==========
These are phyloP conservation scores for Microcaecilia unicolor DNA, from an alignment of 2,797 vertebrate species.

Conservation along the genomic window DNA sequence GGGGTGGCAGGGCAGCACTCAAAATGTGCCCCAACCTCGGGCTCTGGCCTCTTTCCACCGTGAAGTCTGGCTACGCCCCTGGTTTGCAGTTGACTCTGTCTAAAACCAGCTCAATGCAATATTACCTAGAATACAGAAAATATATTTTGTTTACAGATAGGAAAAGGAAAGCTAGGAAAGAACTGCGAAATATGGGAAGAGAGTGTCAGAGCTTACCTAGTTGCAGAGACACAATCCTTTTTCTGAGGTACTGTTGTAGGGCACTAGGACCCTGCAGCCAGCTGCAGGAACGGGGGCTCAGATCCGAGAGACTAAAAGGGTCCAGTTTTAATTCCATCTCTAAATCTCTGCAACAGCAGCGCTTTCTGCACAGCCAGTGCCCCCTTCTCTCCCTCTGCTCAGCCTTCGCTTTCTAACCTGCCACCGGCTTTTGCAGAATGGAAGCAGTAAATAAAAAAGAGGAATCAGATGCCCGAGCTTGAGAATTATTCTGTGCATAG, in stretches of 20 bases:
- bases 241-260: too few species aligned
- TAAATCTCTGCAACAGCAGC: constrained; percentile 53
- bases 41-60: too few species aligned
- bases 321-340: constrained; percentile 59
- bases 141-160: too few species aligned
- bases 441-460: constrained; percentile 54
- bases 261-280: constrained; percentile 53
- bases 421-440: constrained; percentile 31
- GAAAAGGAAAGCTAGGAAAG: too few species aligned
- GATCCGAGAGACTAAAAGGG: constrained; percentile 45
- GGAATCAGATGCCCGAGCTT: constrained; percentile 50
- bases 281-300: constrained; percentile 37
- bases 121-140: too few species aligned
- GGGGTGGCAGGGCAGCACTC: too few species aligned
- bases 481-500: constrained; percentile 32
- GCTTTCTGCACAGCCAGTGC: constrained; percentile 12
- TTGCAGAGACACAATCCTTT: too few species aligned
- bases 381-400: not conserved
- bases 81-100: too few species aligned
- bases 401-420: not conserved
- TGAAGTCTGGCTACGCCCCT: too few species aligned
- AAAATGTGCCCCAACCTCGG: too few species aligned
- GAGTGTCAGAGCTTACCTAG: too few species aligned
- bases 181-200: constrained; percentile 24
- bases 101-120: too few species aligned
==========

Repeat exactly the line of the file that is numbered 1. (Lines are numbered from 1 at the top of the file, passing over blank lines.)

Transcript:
These are phyloP conservation scores for Microcaecilia unicolor DNA, from an alignment of 2,797 vertebrate species.